Criteria for diagnosis – DSM-5
The prospective client and parents are interviewed and collateral information is collected from all possible sources, i.e., hospitals, physicians, psychologists, social workers, case workers, schools, courts and probation officers. All clients who are admitted to treatment are independently assessed by Colin Brown, an addiction expert, who diagnoses substance abuse disorder (SAD).
Substance abuse disorder diagnosis requires three or more of these criteria to be met:
- tolerance for drugs
- withdrawal symptoms
- consumption of larger amounts of drugs or over longer periods than was intended
- persistent desire or unsuccessful efforts to reduce or control substance abuse
- excessive time spent obtaining or using drugs, or recovering from their effects
- significant social, work or leisure activities sacrificed
- use continues despite awareness of problem
Substance abuse disorder diagnosis requires one of these criteria to be met:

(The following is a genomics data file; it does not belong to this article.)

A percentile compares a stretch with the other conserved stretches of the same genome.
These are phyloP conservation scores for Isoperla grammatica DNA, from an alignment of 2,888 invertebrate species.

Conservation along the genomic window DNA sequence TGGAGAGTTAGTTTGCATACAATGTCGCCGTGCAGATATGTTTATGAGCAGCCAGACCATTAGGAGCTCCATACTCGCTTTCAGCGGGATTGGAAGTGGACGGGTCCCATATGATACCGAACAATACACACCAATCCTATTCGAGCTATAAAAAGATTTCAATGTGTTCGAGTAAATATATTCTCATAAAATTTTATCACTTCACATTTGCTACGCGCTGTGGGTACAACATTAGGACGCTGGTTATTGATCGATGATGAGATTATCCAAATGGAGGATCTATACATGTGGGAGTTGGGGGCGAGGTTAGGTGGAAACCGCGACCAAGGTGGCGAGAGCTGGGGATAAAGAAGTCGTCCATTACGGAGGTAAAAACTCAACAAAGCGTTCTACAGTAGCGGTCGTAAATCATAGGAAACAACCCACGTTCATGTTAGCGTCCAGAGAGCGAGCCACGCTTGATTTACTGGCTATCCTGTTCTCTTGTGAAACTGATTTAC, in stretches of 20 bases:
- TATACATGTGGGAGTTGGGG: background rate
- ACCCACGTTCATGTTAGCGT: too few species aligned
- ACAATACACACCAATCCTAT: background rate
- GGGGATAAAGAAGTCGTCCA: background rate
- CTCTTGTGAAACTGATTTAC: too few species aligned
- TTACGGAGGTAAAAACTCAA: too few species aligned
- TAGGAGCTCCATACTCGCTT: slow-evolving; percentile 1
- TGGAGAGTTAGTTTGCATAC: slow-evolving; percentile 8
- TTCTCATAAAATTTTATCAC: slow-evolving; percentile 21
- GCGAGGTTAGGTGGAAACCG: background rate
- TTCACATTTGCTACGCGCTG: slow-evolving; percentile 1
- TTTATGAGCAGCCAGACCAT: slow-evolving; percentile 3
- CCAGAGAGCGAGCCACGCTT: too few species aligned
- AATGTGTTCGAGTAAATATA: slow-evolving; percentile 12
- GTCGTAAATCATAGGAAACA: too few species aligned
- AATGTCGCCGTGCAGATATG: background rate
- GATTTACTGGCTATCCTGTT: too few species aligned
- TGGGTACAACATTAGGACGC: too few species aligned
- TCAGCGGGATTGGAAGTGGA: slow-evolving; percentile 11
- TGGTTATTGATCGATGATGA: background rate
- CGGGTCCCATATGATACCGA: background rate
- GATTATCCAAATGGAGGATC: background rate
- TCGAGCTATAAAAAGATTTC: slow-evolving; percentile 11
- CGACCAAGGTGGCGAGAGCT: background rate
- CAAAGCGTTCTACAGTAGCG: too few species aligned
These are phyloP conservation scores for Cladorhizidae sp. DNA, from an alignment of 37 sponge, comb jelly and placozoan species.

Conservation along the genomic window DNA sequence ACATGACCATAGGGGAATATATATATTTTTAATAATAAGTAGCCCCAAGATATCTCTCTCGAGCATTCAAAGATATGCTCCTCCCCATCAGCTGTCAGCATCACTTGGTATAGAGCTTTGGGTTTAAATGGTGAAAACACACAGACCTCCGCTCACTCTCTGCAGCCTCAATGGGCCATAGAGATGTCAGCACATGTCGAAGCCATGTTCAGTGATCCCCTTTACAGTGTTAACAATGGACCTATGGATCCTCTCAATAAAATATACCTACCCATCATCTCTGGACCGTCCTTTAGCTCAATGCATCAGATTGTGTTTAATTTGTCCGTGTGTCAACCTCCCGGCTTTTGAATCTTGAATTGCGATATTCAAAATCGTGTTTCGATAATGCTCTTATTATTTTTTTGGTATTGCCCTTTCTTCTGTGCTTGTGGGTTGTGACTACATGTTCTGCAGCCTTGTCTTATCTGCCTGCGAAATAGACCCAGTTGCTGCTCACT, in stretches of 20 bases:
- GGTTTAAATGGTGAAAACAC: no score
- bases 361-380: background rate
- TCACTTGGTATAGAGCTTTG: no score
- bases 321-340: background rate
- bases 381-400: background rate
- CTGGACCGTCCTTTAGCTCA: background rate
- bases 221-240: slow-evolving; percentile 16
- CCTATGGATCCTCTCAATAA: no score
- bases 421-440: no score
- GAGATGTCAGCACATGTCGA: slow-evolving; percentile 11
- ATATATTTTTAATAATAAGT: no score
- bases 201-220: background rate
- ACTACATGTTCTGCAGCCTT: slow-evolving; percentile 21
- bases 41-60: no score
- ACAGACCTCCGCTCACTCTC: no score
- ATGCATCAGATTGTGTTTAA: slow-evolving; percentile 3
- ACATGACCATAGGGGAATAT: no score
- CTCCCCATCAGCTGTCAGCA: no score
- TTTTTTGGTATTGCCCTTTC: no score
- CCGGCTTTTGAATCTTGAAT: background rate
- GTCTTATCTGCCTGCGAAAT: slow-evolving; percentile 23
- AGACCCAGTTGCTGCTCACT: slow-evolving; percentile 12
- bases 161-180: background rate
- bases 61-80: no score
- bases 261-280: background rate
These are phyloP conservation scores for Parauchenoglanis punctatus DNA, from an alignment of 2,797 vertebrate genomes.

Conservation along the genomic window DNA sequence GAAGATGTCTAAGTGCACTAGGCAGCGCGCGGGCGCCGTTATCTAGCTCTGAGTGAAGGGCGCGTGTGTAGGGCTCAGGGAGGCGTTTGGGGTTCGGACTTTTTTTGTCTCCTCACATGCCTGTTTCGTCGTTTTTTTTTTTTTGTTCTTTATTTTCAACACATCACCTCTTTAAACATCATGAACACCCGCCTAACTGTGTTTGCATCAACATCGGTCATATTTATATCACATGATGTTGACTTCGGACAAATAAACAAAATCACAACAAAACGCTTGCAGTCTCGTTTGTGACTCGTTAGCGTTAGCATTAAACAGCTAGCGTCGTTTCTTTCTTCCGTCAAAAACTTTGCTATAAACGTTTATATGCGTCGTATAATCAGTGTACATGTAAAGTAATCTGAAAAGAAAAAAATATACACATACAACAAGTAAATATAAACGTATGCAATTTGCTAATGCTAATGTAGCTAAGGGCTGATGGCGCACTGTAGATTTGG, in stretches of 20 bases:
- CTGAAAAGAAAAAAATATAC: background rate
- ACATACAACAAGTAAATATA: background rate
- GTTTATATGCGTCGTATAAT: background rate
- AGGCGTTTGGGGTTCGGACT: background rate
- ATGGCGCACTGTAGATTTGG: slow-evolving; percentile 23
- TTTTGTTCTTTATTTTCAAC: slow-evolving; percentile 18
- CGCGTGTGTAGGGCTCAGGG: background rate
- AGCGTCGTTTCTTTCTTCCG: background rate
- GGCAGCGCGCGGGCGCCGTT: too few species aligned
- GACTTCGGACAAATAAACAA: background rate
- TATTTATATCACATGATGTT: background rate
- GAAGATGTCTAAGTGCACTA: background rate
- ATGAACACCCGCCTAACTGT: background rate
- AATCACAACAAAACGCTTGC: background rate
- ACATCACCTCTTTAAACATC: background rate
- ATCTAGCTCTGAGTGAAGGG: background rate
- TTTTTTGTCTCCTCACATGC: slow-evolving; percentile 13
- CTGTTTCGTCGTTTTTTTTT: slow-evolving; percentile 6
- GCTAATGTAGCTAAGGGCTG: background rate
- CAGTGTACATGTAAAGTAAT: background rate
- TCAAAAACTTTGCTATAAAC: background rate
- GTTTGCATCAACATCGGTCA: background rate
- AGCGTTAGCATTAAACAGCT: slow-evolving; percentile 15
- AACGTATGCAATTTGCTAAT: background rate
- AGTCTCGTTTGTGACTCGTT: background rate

- recurrent use that results in failure to fulfil a major obligation
- use in situations where it is physically hazardous
- legal issues
- recurrent social and interpersonal problems
Prior to admission to AARC, it is almost always the case that the client will have been seen by another professional, independent of AARC.
The client may also be considered on legal grounds, especially the Protection of Children Using Drugs Act (PChAD) which states that an a client could be confined for 10 days by their guardian if their condition ‘has caused or is likely to cause significant psychological or social harm to the child or physical harm to the child or others.’ Find out more about PChAD here.